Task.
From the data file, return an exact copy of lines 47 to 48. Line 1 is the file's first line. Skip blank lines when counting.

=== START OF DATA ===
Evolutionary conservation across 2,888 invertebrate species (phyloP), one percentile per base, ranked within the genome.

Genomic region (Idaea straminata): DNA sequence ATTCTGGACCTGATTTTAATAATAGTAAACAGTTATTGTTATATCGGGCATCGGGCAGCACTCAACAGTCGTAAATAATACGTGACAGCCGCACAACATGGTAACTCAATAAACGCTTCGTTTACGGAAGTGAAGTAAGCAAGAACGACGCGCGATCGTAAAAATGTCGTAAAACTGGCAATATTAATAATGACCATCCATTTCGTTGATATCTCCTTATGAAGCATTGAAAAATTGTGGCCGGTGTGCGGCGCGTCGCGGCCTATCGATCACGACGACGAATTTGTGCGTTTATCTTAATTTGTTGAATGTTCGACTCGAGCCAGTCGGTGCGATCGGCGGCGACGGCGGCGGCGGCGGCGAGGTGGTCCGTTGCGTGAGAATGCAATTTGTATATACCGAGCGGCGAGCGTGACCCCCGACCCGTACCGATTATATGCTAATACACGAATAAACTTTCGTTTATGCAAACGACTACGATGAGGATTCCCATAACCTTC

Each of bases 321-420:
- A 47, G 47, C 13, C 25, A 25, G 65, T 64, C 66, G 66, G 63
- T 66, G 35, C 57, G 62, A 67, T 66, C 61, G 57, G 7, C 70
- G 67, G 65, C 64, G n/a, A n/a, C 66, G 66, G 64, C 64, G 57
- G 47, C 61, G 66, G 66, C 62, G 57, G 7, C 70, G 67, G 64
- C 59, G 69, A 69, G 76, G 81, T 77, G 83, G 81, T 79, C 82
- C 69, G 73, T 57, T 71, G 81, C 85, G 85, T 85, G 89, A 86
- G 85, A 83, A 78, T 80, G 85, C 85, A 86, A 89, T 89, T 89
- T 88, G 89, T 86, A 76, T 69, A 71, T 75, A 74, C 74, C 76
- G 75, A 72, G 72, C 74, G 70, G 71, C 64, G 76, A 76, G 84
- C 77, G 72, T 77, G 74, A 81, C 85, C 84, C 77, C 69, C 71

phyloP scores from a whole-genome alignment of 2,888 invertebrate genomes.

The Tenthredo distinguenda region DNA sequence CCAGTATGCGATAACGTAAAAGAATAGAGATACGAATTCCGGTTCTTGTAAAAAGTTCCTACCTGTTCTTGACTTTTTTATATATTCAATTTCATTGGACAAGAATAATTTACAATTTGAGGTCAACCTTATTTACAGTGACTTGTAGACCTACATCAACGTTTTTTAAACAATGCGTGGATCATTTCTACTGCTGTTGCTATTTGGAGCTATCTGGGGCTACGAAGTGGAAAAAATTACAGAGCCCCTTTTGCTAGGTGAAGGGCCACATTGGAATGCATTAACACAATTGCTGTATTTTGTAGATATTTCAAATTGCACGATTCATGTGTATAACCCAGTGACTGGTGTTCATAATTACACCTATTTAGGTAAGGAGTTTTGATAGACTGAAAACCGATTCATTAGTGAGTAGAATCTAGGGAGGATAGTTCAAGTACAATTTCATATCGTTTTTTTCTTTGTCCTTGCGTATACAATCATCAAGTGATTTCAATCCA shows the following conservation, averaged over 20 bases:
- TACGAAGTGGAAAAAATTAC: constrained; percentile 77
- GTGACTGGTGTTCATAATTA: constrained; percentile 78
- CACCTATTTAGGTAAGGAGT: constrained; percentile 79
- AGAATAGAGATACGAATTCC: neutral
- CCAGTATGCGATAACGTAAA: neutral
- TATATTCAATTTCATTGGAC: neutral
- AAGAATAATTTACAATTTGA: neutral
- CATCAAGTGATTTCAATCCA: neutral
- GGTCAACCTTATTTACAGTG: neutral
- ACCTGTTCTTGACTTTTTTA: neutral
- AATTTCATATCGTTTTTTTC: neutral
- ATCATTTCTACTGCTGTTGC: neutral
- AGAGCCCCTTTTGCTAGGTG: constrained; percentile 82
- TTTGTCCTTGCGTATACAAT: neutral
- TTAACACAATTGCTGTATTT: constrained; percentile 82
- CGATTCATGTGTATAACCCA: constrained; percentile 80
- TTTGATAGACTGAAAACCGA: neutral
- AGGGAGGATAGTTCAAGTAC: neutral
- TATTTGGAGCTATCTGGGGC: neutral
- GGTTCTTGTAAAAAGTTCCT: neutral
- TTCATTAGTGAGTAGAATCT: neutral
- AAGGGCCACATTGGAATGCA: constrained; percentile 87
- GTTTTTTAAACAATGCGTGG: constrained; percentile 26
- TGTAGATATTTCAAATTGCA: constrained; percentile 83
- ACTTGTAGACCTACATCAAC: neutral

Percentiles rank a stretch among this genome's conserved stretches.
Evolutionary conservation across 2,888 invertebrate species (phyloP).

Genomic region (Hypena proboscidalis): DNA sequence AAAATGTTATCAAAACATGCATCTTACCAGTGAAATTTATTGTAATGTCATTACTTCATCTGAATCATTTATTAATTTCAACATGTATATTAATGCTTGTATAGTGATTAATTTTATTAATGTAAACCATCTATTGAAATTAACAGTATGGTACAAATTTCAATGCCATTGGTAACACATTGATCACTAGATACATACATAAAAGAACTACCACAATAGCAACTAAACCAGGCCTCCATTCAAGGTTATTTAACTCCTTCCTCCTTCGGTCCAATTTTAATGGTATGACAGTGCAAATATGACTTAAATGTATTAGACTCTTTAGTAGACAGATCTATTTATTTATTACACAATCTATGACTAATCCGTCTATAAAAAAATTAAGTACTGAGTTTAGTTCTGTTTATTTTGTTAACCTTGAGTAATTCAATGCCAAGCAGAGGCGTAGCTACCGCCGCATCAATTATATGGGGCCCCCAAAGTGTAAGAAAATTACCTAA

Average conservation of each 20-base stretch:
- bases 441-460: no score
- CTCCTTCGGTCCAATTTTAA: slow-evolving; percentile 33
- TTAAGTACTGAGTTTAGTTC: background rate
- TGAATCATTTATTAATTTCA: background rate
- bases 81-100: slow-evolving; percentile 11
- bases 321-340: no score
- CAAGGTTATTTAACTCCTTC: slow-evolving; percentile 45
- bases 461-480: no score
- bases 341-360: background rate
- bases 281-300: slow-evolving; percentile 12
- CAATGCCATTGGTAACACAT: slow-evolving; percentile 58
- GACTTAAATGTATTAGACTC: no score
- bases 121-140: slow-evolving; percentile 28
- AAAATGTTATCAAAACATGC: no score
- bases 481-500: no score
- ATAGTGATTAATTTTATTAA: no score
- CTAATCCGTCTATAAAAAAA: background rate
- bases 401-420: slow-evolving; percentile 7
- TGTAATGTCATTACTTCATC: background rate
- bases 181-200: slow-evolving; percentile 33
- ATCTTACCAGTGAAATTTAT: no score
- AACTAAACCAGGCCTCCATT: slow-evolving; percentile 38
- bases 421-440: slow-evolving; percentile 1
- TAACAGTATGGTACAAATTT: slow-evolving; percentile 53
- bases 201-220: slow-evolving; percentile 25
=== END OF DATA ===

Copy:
- TTAAGTACTGAGTTTAGTTC: background rate
- TGAATCATTTATTAATTTCA: background rate